Administration

White House argues for Syria intervention on microsite

Map of Syrian chemical weapon attacks from the White House microsite

The new White House microsite explaining why the rationale for action against Syria includes this map of reported chemical weapons attacks.

As President Barack Obama stumped for international support for military strikes on Syria at the G20 Summit in Russia, the White House released a dedicated website designed to explain the rationale for action to the American public.

The site launched as Congress debates a resolution authorizing military action in the face of what lawmakers from both parties say is overwhelming opposition coming via constituent phone calls.

The White House site aggregates administration statements on the issue, from a declassified report that lays the blame for an Aug. 21 chemical attack on the Syrian government, to documents such as readouts of calls with foreign leaders that typically don't circulate beyond journalists' in-boxes.

Visitors are invited to "explore this page to learn more about President Obama's response to the Assad regime's use of chemical weapons in Syria and get the latest news from the White House about the situation."

The site does not urge visitors to contact their Member of Congress in support of military strikes. Instead, it stresses that intervention wouldn't involve ground troops, and puts forth the policy goal of deterring other regimes and groups from using chemical weapons in the future.

About the Author

Adam Mazmanian is executive editor of FCW.

Before joining the editing team, Mazmanian was an FCW staff writer covering Congress, government-wide technology policy, health IT and the Department of Veterans Affairs. Prior to joining FCW, Mr. Mazmanian was technology correspondent for National Journal and served in a variety of editorial roles at B2B news service SmartBrief. Mazmanian started his career as an arts reporter and critic, and has contributed reviews and articles to the Washington Post, the Washington City Paper, Newsday, Architect magazine, and other publications. He was an editorial assistant and staff writer at the now-defunct New York Press and arts editor at the About.com online network in the 1990s, and was a weekly contributor of music and film reviews to the Washington Times from 2007 to 2014.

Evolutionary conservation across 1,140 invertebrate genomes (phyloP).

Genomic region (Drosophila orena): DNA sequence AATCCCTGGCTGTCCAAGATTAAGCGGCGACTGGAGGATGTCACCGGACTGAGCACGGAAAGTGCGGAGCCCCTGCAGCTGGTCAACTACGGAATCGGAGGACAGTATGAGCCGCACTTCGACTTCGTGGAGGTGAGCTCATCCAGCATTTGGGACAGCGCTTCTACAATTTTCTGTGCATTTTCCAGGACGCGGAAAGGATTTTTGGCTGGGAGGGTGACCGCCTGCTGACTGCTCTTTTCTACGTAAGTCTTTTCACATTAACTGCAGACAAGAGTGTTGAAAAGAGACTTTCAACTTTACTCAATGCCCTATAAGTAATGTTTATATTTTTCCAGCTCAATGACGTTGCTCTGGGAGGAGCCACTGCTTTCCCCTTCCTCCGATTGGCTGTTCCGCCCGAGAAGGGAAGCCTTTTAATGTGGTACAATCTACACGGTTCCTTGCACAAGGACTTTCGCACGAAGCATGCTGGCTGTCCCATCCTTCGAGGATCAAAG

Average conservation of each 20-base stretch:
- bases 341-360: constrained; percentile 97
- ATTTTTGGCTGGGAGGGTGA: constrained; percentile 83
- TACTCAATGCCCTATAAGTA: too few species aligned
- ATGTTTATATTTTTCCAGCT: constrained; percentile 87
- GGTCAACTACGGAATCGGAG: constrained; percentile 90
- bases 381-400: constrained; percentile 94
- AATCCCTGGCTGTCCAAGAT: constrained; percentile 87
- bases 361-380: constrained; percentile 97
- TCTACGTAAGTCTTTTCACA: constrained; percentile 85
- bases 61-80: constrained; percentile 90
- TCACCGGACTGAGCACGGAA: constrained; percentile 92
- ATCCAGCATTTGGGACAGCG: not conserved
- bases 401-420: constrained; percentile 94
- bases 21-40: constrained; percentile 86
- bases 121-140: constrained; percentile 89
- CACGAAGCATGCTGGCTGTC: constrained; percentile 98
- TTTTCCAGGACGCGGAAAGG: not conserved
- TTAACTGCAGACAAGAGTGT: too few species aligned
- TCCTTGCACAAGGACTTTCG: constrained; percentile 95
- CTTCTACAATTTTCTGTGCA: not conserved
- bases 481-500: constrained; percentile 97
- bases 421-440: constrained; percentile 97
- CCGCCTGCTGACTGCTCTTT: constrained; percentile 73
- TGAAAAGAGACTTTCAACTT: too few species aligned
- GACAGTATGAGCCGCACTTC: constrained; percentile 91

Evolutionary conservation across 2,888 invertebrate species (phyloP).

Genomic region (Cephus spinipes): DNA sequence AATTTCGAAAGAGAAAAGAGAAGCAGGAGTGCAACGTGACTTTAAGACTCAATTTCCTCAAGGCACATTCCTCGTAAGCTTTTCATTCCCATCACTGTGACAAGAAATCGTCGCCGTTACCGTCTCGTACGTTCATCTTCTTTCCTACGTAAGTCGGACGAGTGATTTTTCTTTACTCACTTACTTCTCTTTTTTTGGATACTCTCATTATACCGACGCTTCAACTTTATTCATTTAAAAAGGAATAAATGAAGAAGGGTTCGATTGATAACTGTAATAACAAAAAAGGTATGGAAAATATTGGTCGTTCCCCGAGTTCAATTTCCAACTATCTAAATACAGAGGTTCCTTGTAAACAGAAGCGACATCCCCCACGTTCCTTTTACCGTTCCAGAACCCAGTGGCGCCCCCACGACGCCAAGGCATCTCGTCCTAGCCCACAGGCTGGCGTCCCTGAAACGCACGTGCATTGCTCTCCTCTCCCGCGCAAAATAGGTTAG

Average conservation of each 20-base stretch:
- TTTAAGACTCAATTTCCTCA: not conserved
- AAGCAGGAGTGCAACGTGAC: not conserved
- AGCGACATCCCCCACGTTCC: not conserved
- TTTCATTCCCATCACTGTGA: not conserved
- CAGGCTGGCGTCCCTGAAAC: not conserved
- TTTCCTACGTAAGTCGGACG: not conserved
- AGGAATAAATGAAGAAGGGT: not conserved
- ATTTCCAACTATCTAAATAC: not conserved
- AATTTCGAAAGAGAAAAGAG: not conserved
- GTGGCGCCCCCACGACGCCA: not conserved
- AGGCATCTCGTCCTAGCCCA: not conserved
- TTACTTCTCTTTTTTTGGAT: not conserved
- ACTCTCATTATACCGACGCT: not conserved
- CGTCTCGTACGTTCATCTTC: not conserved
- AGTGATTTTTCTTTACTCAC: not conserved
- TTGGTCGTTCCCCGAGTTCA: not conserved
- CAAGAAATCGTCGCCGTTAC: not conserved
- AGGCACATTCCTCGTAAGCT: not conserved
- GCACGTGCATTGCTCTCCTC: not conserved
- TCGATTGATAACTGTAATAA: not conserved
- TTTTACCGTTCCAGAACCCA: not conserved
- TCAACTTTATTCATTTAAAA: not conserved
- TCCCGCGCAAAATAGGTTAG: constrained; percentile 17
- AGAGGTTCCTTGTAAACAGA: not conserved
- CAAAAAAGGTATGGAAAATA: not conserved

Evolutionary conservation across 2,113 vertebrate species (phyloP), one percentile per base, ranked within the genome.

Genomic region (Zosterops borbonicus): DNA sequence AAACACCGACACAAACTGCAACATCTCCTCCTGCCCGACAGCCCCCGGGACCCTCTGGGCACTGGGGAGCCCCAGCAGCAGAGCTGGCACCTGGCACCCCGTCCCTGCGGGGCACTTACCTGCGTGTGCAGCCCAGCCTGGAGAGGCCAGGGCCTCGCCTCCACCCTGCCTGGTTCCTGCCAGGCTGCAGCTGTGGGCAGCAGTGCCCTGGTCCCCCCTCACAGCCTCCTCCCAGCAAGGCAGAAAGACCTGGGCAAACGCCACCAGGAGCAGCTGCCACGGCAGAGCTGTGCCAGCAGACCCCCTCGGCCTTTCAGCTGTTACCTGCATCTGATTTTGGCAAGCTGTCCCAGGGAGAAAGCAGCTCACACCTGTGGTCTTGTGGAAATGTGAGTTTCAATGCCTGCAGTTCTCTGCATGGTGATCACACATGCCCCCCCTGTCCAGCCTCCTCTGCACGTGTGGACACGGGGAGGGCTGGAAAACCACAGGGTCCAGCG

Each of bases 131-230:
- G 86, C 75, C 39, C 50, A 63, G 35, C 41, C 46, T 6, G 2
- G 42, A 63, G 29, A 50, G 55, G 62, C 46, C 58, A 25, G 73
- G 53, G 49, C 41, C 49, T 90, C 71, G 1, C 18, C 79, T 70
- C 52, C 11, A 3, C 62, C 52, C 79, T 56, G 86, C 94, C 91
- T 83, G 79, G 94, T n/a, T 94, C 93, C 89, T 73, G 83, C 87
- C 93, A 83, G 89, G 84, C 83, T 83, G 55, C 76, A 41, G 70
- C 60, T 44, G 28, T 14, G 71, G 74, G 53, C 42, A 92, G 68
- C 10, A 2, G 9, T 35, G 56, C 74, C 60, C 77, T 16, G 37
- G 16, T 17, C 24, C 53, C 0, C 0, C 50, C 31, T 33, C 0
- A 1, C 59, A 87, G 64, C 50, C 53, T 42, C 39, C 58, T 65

Click here for previous articles by Mazmanian. Connect with him on Twitter at @thisismaz.


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Reader comments

Fri, Sep 6, 2013

This is the same intelligence community that assured president Bust that Iraq had WMD. And we are now supposed to believe them. Heck maybe they were right all along and these weapons supposedly used recently were the WMD's that were in Iraq till the US intervention in 2003? Who knows, but I would be very wary of their "convincing" evidence. Go very slowly on this.

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